Neil: In the e-commerce business. I know this sounds crazy. I've done so many AV and conversion optimizations on this and experiments. Taking amazing pictures and videos and 360 views of products makes a world of difference. And people don't believe it but this helps so much from all the tests that I have run.
Salena: So you've taken the pictures and then what would you do? Because you did have the traffic first in order to make that extra thousand dollars.
Neil: Yeah and I would just upload to my site and I would probably do better. I was assuming that they already have the traffic. If they don't have the traffic, here's what I would do. I would go find all the influential community members within your space; the micro influencers. I'm talking about like the mom bloggers and people like that. I am not talking about the half-naked male model or half naked female model that just post a picture and people only like them because they are half naked. I'm not saying that there is anything right or wrong with that. I'm just saying that's not the right influencer for all products. Unless you are selling swimming trunks for men and they are male models or you are selling bikinis for women and there are swimwear model. I would go find the ideal micro influencer and keep giving them products and trying to get them to blog on me. Because if they blog and they have a very engaging community, you'll see more than that $1000 increase in sales. But here's a trick. You don't want to take people for the face value and saying oh, my community is engaging. Ask them how many people are on their email list if they are a blogger. Look at their follower account, look at how engaged people are in their social profile. Are they leaving comments? Are they not? Are they responding to comments? All these things will really help figure out how to get the right influencers and generate sales.
Salena: Great work. I think that is completely doable. I think if you went out to those people; even if they just have 2000 or 3000 followers but they are super engaged. You could drive an awful lot of traffic in a really short period of time to your website and get those sales.
Neil: Yep I agree.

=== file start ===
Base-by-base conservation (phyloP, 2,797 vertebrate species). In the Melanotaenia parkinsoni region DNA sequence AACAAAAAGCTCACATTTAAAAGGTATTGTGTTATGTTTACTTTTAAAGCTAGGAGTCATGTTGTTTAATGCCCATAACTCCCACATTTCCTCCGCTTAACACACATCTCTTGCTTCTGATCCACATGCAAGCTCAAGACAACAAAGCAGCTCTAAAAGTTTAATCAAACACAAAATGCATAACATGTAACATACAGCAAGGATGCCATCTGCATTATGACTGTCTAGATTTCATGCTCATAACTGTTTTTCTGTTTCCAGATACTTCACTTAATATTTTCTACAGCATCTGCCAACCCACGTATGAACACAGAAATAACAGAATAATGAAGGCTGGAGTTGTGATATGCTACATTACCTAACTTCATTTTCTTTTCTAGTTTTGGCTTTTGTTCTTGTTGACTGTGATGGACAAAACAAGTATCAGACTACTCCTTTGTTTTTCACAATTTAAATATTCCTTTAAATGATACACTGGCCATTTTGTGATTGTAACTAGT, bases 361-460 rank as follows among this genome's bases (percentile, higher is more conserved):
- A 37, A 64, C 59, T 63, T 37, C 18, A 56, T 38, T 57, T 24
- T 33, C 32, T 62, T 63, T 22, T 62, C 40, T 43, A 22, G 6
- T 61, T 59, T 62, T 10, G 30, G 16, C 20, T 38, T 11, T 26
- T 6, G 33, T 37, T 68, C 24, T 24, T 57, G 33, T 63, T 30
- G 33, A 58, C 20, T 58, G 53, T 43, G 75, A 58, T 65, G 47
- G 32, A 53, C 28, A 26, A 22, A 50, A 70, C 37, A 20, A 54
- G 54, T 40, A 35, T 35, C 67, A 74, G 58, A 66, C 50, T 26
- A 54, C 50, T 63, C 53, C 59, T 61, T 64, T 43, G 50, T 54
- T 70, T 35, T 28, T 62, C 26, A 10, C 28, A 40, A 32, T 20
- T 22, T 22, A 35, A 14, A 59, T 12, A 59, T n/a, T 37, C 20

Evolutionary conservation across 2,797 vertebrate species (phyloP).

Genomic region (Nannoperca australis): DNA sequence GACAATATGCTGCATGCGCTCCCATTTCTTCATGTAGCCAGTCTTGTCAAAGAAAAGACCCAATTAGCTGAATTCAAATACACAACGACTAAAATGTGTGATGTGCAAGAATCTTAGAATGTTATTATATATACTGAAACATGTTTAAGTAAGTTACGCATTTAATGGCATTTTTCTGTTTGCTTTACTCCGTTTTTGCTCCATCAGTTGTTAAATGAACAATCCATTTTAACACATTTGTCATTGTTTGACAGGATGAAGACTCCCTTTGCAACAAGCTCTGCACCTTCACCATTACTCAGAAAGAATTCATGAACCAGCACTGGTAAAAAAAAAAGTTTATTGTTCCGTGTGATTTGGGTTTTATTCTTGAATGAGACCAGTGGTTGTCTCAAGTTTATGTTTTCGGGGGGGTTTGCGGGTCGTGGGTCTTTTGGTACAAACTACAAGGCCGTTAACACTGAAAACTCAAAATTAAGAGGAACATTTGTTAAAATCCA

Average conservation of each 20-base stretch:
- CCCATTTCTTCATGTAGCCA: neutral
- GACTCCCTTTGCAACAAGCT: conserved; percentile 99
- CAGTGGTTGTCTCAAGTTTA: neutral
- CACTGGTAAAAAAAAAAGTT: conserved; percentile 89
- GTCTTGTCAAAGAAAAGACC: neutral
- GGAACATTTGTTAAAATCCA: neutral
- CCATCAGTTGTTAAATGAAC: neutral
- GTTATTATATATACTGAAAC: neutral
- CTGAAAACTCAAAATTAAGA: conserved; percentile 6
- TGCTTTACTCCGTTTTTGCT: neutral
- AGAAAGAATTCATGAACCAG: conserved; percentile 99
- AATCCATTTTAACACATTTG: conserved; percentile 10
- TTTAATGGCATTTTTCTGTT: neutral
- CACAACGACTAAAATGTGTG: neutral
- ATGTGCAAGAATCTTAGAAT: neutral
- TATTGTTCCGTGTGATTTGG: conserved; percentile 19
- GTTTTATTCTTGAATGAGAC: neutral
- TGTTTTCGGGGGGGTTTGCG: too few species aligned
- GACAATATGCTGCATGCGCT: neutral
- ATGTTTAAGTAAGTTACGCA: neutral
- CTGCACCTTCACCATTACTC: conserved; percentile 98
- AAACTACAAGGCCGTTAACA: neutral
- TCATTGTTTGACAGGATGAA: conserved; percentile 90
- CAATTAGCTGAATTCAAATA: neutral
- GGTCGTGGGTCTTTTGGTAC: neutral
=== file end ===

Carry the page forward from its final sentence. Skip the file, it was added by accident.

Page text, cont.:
Salena: That's a really interesting take. It's not where I thought you would go but thank you so much for that. Now if people would like to learn more about all the information you've got or maybe drop into your podcast, where can they find you?
Salena: And your podcast? I love your podcast, it's five minutes, it's perfect.
Neil: Yes, marketing school. Make sure you go check it out on iTunes and subscribe. I want to get to a million listeners a month. Eric and I are like at 730 or 740. Something like that per month.
Salena: That is not bad. I dropped in yesterday. I listened to a couple when I was going to pick my daughter up from school and the neat little sneaky trick about Facebook info and ads is very awesome for marketing.
Neil: Thank you
Salena: Thank you for sharing that one and thank you for all this information/ You have given us some fantastic tips even though you agree that e-commerce is not necessarily your thing. You have worked with some of the e-commerce businesses in the digital marketing agency and you have actually generated so much traffic yourself. So people who are listening are going to take this away and just know that the tips that you have given them are so easy and commendable. So thanks for just giving us some stuff that we can take away and put in place right now.
Neil: No problem, thank you for having me.
Neil Patel is the co-founder of Crazy Egg, Hello Bar and KISSmetrics. He helps companies like Amazon, NBC, GM, HP and Viacom grow their revenue. The Wall Street Journal calls him a top influencer on the web, Forbes says he is one of the top 10 online marketers, and Entrepreneur Magazine says he created one of the 100 most brilliant companies in the world. He was recognized as a top 100 entrepreneur under the age of 30 by President Obama and one of the top 100 entrepreneurs under the age of 35 by the United Nations. Neil has also been awarded Congressional Recognition from the United States House of Representatives.